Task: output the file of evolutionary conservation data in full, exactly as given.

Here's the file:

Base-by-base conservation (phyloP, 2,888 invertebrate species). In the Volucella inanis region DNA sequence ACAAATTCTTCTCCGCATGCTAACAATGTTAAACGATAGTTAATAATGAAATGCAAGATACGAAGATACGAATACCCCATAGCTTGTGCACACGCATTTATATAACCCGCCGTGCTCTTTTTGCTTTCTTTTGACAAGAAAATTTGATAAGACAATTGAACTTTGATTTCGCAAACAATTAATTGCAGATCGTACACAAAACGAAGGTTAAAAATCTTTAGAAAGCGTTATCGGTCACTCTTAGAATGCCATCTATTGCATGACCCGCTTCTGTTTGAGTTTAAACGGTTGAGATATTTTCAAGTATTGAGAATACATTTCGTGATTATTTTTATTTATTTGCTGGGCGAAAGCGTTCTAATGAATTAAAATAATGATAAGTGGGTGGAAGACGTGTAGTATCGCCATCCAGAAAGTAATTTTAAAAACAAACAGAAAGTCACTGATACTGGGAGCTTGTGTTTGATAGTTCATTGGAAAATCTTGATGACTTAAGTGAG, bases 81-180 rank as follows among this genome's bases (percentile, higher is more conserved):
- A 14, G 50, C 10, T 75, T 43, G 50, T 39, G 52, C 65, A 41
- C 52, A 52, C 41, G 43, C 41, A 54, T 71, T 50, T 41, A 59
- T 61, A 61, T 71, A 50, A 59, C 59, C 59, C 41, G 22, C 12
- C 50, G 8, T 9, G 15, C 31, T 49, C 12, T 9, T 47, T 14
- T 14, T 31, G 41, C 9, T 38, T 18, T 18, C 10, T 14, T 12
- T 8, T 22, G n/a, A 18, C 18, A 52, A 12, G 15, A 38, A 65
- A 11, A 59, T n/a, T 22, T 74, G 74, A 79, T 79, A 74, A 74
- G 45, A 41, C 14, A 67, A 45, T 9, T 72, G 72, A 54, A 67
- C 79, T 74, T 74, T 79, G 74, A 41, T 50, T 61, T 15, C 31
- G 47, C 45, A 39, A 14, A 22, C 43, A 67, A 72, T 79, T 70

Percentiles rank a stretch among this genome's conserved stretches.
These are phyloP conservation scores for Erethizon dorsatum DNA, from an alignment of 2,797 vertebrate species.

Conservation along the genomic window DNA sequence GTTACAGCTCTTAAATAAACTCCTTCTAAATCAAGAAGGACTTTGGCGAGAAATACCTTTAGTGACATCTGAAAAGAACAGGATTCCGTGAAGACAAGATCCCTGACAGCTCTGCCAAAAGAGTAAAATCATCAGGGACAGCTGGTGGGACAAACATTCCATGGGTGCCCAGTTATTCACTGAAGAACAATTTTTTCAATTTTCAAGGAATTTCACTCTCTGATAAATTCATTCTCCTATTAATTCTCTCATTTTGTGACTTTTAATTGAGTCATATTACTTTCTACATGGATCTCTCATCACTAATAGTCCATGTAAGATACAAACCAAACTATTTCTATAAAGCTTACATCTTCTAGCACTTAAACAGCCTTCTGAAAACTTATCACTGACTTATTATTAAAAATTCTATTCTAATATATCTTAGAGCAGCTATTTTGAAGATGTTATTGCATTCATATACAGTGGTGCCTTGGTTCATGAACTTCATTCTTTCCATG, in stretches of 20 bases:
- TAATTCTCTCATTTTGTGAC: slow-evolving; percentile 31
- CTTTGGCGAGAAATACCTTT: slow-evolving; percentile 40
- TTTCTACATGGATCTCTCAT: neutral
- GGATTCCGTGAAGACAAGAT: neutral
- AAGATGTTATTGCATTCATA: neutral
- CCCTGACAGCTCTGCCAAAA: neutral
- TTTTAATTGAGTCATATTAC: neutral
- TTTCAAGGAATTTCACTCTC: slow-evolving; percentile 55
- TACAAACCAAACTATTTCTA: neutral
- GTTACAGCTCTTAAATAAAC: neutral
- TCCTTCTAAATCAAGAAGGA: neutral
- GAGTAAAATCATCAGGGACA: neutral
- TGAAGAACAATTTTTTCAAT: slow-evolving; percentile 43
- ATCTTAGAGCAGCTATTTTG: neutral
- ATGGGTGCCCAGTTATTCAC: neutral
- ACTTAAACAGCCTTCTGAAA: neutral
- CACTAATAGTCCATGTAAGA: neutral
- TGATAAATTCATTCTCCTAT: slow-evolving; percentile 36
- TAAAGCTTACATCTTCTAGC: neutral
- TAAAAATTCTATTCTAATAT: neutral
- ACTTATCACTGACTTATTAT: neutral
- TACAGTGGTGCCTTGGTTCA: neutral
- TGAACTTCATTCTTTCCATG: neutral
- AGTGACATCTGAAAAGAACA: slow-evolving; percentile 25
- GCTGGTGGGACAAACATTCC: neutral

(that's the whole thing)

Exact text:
Base-by-base conservation (phyloP, 2,888 invertebrate species). In the Volucella inanis region DNA sequence ACAAATTCTTCTCCGCATGCTAACAATGTTAAACGATAGTTAATAATGAAATGCAAGATACGAAGATACGAATACCCCATAGCTTGTGCACACGCATTTATATAACCCGCCGTGCTCTTTTTGCTTTCTTTTGACAAGAAAATTTGATAAGACAATTGAACTTTGATTTCGCAAACAATTAATTGCAGATCGTACACAAAACGAAGGTTAAAAATCTTTAGAAAGCGTTATCGGTCACTCTTAGAATGCCATCTATTGCATGACCCGCTTCTGTTTGAGTTTAAACGGTTGAGATATTTTCAAGTATTGAGAATACATTTCGTGATTATTTTTATTTATTTGCTGGGCGAAAGCGTTCTAATGAATTAAAATAATGATAAGTGGGTGGAAGACGTGTAGTATCGCCATCCAGAAAGTAATTTTAAAAACAAACAGAAAGTCACTGATACTGGGAGCTTGTGTTTGATAGTTCATTGGAAAATCTTGATGACTTAAGTGAG, bases 81-180 rank as follows among this genome's bases (percentile, higher is more conserved):
- A 14, G 50, C 10, T 75, T 43, G 50, T 39, G 52, C 65, A 41
- C 52, A 52, C 41, G 43, C 41, A 54, T 71, T 50, T 41, A 59
- T 61, A 61, T 71, A 50, A 59, C 59, C 59, C 41, G 22, C 12
- C 50, G 8, T 9, G 15, C 31, T 49, C 12, T 9, T 47, T 14
- T 14, T 31, G 41, C 9, T 38, T 18, T 18, C 10, T 14, T 12
- T 8, T 22, G n/a, A 18, C 18, A 52, A 12, G 15, A 38, A 65
- A 11, A 59, T n/a, T 22, T 74, G 74, A 79, T 79, A 74, A 74
- G 45, A 41, C 14, A 67, A 45, T 9, T 72, G 72, A 54, A 67
- C 79, T 74, T 74, T 79, G 74, A 41, T 50, T 61, T 15, C 31
- G 47, C 45, A 39, A 14, A 22, C 43, A 67, A 72, T 79, T 70

Percentiles rank a stretch among this genome's conserved stretches.
These are phyloP conservation scores for Erethizon dorsatum DNA, from an alignment of 2,797 vertebrate species.

Conservation along the genomic window DNA sequence GTTACAGCTCTTAAATAAACTCCTTCTAAATCAAGAAGGACTTTGGCGAGAAATACCTTTAGTGACATCTGAAAAGAACAGGATTCCGTGAAGACAAGATCCCTGACAGCTCTGCCAAAAGAGTAAAATCATCAGGGACAGCTGGTGGGACAAACATTCCATGGGTGCCCAGTTATTCACTGAAGAACAATTTTTTCAATTTTCAAGGAATTTCACTCTCTGATAAATTCATTCTCCTATTAATTCTCTCATTTTGTGACTTTTAATTGAGTCATATTACTTTCTACATGGATCTCTCATCACTAATAGTCCATGTAAGATACAAACCAAACTATTTCTATAAAGCTTACATCTTCTAGCACTTAAACAGCCTTCTGAAAACTTATCACTGACTTATTATTAAAAATTCTATTCTAATATATCTTAGAGCAGCTATTTTGAAGATGTTATTGCATTCATATACAGTGGTGCCTTGGTTCATGAACTTCATTCTTTCCATG, in stretches of 20 bases:
- TAATTCTCTCATTTTGTGAC: slow-evolving; percentile 31
- CTTTGGCGAGAAATACCTTT: slow-evolving; percentile 40
- TTTCTACATGGATCTCTCAT: neutral
- GGATTCCGTGAAGACAAGAT: neutral
- AAGATGTTATTGCATTCATA: neutral
- CCCTGACAGCTCTGCCAAAA: neutral
- TTTTAATTGAGTCATATTAC: neutral
- TTTCAAGGAATTTCACTCTC: slow-evolving; percentile 55
- TACAAACCAAACTATTTCTA: neutral
- GTTACAGCTCTTAAATAAAC: neutral
- TCCTTCTAAATCAAGAAGGA: neutral
- GAGTAAAATCATCAGGGACA: neutral
- TGAAGAACAATTTTTTCAAT: slow-evolving; percentile 43
- ATCTTAGAGCAGCTATTTTG: neutral
- ATGGGTGCCCAGTTATTCAC: neutral
- ACTTAAACAGCCTTCTGAAA: neutral
- CACTAATAGTCCATGTAAGA: neutral
- TGATAAATTCATTCTCCTAT: slow-evolving; percentile 36
- TAAAGCTTACATCTTCTAGC: neutral
- TAAAAATTCTATTCTAATAT: neutral
- ACTTATCACTGACTTATTAT: neutral
- TACAGTGGTGCCTTGGTTCA: neutral
- TGAACTTCATTCTTTCCATG: neutral
- AGTGACATCTGAAAAGAACA: slow-evolving; percentile 25
- GCTGGTGGGACAAACATTCC: neutral